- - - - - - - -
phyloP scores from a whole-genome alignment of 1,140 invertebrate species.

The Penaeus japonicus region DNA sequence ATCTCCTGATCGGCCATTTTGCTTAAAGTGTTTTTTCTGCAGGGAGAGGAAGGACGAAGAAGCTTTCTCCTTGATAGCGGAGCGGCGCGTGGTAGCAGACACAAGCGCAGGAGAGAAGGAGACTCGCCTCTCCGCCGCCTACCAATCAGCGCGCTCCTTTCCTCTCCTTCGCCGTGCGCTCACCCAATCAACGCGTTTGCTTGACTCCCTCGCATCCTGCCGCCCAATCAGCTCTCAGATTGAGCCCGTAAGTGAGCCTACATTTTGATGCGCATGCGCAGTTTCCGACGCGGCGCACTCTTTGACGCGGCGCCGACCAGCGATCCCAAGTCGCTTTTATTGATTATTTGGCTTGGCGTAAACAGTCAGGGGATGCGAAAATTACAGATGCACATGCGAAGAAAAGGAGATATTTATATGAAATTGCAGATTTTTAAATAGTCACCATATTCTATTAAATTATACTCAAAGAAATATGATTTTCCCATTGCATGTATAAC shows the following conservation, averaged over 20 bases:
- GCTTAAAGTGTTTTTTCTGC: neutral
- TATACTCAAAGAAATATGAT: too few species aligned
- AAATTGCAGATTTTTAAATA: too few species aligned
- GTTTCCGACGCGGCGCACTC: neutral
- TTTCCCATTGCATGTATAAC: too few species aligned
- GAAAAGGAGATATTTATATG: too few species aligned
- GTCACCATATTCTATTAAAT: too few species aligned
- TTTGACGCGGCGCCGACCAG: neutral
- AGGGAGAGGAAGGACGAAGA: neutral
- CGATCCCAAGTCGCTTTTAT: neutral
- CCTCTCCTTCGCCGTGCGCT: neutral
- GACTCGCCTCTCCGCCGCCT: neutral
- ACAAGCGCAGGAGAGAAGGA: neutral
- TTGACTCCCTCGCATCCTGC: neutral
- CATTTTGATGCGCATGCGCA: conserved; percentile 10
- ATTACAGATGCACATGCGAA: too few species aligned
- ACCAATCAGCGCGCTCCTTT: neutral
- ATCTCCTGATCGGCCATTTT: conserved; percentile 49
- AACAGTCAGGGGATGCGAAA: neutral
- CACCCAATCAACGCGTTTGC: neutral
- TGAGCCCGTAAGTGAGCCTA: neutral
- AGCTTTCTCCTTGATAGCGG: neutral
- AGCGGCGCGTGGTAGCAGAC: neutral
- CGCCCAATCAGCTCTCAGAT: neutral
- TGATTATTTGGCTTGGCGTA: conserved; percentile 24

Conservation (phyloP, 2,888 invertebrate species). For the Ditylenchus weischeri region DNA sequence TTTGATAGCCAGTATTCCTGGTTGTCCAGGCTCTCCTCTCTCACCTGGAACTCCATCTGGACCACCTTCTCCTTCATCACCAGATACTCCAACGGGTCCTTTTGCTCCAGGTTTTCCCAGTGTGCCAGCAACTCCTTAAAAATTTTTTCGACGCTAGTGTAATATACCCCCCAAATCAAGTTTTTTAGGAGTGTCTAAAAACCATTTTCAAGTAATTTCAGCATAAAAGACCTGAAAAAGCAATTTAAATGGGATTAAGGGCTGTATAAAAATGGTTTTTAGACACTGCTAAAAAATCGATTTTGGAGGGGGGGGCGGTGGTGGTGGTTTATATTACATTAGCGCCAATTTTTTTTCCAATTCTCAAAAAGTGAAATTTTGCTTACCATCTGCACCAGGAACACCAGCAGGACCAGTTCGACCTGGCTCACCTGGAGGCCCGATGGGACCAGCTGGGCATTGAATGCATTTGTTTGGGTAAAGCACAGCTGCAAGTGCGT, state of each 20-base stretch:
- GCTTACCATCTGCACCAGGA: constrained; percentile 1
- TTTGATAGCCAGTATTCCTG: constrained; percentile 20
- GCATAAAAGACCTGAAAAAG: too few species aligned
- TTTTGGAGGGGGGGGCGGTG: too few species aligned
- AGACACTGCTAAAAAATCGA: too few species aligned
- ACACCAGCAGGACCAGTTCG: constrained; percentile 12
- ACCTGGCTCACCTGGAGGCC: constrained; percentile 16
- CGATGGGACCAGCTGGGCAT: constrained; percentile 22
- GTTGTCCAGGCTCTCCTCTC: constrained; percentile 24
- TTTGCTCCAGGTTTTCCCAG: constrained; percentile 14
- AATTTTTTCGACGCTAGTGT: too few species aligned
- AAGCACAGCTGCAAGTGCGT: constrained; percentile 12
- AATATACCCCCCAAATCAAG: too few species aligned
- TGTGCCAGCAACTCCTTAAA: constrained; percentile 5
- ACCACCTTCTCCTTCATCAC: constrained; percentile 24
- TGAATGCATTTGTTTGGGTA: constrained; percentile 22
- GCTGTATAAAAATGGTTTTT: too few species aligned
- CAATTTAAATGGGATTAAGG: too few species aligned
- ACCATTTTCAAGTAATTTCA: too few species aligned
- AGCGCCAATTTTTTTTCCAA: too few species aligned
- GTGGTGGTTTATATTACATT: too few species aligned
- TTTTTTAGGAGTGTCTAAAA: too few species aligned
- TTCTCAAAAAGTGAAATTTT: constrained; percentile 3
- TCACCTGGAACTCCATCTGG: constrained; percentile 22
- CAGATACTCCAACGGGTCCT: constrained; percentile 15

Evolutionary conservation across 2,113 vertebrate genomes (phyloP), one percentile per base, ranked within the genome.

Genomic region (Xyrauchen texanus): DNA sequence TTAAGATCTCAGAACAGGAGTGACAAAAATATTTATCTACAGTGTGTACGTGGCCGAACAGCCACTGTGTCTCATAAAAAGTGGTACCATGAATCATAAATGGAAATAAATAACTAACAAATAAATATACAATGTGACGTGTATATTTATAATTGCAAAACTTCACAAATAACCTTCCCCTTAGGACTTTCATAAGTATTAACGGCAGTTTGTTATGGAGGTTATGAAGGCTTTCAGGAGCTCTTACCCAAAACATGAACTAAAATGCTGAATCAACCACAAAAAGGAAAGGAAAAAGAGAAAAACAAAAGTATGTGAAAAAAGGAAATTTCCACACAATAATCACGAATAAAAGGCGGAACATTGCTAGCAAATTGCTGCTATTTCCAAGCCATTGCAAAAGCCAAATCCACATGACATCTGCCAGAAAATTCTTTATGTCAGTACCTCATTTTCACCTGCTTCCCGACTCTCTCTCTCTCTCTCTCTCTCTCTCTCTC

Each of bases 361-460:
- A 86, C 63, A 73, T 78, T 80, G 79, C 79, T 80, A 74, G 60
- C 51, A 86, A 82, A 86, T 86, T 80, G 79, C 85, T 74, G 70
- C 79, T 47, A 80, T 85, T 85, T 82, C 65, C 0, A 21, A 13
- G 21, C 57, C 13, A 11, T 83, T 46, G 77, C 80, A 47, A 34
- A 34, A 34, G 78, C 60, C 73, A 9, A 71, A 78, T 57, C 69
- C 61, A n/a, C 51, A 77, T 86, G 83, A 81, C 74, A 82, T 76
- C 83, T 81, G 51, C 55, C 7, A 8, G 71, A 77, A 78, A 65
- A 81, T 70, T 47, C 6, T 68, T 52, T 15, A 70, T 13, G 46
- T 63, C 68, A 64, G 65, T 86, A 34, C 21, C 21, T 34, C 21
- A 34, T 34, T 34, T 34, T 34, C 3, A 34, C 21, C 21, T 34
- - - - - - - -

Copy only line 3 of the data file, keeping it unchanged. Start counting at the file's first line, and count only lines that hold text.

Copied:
- GCTTAAAGTGTTTTTTCTGC: neutral